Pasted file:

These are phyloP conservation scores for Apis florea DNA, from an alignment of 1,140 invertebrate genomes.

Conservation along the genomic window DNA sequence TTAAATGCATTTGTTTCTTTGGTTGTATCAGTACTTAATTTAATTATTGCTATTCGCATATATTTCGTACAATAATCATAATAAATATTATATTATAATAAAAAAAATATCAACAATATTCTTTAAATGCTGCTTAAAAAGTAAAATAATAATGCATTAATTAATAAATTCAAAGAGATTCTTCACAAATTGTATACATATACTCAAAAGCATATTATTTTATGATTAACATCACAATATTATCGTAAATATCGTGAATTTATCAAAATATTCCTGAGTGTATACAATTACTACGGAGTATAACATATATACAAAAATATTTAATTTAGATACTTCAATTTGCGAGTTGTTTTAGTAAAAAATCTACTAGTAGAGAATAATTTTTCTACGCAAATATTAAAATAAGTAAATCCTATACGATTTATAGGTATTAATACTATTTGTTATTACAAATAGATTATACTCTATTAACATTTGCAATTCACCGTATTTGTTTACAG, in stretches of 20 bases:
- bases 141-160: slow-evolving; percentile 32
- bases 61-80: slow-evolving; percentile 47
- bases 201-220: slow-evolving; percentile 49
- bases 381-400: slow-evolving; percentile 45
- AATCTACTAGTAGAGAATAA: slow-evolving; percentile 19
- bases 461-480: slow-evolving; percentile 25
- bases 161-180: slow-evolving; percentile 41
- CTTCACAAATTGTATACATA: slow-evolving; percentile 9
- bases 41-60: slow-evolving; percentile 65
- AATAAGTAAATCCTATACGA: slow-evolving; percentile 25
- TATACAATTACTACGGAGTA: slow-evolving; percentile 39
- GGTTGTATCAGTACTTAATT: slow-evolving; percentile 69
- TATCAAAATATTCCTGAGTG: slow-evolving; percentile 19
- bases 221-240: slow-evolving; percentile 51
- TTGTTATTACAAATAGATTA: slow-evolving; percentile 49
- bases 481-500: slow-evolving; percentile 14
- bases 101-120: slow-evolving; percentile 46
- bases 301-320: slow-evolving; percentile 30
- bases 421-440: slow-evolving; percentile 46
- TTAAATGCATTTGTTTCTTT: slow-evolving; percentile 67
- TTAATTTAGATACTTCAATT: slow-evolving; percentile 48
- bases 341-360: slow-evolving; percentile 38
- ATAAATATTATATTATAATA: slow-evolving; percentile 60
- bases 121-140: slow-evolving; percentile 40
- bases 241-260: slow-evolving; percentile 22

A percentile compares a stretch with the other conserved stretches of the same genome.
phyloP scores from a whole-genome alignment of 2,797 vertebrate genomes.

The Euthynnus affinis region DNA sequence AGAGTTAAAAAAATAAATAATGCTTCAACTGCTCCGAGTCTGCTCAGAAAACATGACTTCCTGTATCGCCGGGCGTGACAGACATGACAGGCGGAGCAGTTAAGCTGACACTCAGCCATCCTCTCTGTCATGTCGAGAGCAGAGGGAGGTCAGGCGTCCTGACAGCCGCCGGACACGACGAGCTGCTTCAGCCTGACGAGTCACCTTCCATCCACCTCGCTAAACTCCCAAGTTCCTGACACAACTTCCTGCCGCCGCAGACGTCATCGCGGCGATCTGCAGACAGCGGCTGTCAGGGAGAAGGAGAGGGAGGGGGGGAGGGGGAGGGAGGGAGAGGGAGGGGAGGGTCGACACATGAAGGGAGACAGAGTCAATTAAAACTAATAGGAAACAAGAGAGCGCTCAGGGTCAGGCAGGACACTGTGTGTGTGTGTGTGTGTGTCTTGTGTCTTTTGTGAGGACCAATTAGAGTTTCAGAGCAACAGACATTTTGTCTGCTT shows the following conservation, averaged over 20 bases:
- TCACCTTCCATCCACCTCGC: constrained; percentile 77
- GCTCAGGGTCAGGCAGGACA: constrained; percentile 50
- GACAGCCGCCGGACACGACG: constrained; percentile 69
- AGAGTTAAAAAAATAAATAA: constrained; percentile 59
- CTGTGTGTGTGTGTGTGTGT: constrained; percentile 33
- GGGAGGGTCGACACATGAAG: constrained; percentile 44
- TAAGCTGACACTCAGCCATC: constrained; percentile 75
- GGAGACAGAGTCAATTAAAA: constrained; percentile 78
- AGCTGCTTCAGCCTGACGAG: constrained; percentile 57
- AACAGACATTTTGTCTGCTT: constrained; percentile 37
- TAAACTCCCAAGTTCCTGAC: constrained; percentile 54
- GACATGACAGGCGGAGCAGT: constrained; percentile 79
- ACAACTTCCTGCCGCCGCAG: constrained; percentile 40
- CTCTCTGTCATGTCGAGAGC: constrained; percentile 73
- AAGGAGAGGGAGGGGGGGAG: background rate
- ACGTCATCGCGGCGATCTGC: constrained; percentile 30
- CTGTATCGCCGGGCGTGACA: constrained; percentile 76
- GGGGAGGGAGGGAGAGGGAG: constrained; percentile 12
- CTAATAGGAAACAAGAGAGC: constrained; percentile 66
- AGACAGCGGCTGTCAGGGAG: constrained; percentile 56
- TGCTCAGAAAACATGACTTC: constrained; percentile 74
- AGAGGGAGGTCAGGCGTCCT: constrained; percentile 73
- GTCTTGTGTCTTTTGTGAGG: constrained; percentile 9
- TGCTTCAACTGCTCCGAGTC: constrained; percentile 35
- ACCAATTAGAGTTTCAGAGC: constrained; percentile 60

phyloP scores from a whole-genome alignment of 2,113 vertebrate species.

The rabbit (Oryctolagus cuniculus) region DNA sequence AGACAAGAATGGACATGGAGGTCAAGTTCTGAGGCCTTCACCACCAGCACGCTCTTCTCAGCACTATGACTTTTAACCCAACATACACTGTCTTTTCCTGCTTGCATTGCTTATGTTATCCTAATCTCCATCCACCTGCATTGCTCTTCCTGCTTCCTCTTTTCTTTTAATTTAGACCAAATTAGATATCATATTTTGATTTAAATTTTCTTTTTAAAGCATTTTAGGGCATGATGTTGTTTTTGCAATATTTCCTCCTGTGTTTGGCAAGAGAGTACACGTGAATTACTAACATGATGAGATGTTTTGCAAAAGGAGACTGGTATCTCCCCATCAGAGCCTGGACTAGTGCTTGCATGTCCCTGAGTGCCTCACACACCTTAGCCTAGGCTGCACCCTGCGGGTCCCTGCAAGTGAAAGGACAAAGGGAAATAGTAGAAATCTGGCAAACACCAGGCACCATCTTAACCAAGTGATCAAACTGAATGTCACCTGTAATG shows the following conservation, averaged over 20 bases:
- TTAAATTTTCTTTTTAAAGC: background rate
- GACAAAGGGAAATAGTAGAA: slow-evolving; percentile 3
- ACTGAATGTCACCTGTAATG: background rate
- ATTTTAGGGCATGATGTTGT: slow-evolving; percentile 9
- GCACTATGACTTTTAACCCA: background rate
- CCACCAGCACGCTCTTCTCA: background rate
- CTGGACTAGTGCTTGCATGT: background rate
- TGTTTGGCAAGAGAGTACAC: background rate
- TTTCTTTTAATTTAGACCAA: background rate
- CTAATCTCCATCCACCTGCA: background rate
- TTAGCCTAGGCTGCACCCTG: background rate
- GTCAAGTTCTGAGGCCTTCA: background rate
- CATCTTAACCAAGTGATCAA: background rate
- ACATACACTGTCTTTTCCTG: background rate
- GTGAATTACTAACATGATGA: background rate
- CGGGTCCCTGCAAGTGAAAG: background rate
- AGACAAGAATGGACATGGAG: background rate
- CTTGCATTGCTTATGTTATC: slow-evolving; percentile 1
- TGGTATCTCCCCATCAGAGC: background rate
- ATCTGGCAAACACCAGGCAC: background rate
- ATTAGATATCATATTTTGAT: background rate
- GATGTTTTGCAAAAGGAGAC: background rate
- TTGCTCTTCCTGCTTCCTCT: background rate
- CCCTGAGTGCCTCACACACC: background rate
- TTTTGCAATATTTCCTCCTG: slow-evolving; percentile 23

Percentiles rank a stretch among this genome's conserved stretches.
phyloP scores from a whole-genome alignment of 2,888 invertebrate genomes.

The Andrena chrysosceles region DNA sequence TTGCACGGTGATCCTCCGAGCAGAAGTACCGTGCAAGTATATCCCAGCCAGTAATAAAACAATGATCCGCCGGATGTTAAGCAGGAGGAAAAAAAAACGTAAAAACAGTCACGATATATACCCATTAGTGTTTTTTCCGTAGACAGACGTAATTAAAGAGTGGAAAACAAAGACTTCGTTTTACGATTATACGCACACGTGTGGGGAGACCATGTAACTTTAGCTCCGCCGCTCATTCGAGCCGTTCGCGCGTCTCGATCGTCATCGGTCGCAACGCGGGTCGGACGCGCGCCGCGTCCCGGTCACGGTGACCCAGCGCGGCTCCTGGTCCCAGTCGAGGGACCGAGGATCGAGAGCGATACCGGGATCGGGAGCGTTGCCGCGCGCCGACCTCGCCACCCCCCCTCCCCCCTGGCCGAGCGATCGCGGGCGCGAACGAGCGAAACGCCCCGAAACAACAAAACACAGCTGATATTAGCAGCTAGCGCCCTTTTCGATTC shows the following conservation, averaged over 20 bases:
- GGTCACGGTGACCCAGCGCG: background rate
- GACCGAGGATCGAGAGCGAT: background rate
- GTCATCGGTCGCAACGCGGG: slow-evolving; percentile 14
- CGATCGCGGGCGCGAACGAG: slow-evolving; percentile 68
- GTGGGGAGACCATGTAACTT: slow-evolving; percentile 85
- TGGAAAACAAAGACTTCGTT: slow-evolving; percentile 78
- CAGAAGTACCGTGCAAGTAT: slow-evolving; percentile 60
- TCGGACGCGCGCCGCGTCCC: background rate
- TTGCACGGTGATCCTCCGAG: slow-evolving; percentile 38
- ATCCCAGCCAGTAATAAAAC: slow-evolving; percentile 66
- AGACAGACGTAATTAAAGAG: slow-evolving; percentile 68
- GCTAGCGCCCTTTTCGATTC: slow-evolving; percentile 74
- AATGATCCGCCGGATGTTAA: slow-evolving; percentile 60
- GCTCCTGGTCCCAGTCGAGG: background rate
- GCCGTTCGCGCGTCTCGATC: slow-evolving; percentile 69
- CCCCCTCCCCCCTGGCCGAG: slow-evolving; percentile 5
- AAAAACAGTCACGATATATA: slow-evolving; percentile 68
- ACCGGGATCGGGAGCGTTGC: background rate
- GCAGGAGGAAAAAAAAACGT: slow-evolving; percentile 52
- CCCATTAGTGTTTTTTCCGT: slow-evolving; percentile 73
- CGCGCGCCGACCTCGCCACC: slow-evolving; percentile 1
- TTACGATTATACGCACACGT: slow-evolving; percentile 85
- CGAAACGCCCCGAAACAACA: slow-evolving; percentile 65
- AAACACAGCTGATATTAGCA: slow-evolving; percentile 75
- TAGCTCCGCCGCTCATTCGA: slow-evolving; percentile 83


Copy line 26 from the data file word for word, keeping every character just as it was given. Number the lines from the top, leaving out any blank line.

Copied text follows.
- bases 121-140: slow-evolving; percentile 40